Designing learning experience that takes into account individual differences as well as deep understanding of how learning happens in human brain is an art that a great trainer must master.
Regardless if you have mastered many this set of skills already, or you are just at the beginning of this wonderful journey, as long as you want to level up your training design skills, here are some great books that we can recommend:
1. “Training For Dummies” by Elaine Biech
This is a true “Training 101” book that covers all elements of training in a structured and straightforward way. Even though it might seem a bit simple for the advanced trainer, to an experienced trainer it can serve as a great “checklist” - are there any elements of training that might have slipped out of your focus a bit, with routine and getting into a habit of doing a certain style of design and delivery? This book can also serve as a great guide or checklist in designing a Train the Trainer learning experience.
2. “Engage: The Trainer's Guide to Learning Styles” by Jeanine O'Neill Blackwell
This book provides deep insights into the learning cycle, offering many ideas and practical tips for an advanced level of usage of 4mat in training. Regardless if you are an advocate or an opponent of the learning styles theory, the part dealing with the learning cycle is highly valuable and rich in the knowledge it provides for any trainer.
3. “Evidence-Based Training Methods” by Ruth C. Clark
One of our favorites – busting many myths about learning while going deep into the evidence-based approach to design of both the full training experience and individual training methods. If you wish to move away from myths and habits and re-question how you are designing the learning experience with a deep dig into Why, this is the book to check out.
4. “Design for How People Learn” by Julie Dirksen
The great thing about this book is that it helps you design a learning experience for the learner's purpose and customize the experience for their specific use. Using key principles of learning, memory and attention, it teaches you how to design a true learner-centred experience, from how to engage the learner to which methods to use for best retention of the knowledge.
5. “Telling Ain’t Training” by Harold D. Stolovitch and Erica J. Keeps
This is a terrific resource for the design of highly interactive trainings, in the centre of which is the learner-focused approach. It brings us more myth-busting with a focus on research and evidence-based techniques, providing many great tools. The best of all, in this book the authors really walk the talk of what they are preaching!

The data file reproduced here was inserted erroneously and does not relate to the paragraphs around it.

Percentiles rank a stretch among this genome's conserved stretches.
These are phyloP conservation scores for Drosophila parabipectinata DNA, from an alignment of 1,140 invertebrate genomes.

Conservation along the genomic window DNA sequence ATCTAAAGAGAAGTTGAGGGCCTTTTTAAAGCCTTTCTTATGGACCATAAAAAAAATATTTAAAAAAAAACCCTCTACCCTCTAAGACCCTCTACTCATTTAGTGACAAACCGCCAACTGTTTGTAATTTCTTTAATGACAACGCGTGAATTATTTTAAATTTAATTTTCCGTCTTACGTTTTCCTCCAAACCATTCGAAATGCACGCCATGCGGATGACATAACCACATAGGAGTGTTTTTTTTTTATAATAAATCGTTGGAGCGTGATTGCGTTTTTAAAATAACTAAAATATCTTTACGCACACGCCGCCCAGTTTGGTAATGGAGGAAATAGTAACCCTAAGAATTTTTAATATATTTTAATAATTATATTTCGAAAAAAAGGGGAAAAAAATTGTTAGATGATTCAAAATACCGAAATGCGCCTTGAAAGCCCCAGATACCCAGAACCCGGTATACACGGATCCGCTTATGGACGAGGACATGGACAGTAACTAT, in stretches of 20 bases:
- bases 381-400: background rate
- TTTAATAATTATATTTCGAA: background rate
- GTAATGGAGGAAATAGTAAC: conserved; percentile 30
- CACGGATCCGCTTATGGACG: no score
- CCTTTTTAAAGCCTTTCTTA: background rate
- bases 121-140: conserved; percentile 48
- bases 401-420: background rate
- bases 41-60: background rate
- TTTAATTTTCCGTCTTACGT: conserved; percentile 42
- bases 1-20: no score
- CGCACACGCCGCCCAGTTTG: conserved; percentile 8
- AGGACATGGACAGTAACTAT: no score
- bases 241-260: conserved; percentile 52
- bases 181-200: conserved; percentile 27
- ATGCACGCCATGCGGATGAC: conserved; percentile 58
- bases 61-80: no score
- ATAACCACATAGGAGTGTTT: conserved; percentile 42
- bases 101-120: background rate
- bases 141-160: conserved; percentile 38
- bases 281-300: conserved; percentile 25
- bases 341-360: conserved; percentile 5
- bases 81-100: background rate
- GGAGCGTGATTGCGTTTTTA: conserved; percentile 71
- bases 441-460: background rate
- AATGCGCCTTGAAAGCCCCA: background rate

6. “Visible Learning” by John Hattie
The bible of evidence-based learning! Visible Learning is a synthesis of more than 800 meta-studies on diverse topics of how different elements impact learning. It is all that we know about learning, from a scientific point of view, packed into one book. It also features a wonderful quick three-page overview of all the conclusions on how different variables impact learning.
We at Trainers Toolbox hope that you will enjoy these books and learn many new ways of enriching and advancing your training design. And, please, do share with us which are your favourites :)
About the author of the article
Yes, I’ve heard of it before - but what in the world is Design Thinking?
I generally like meeting new people a lot. As a Design Thinker however, I am always a bit scared of the compulsory get to know ‘what do you do?’-question. No, I am not a designer. And no, there is no specific field where Design Thinking is applied. And also no, Design Thinking doesn’t simply describe ONE method. To put it in one sentence, Design Thinking is user-centred innovation. Innovation, because we find ideas, that haven’t been there in this form ever before. User-centred, because in Design Thinking, we don’t try to find solutions for problems or - even worse - problems for solutions. In Design Thinking, we find ideas for (and with) people.
It’s not a method, it’s a mindset
Never tell a Design Thinker that Design Thinking is just another tool. Design Thinking is rather a mindset based on three pillars: Space, people & process.
Now, as a trainer you might have heard of these pillars before. In Design Thinking however they are closely defined: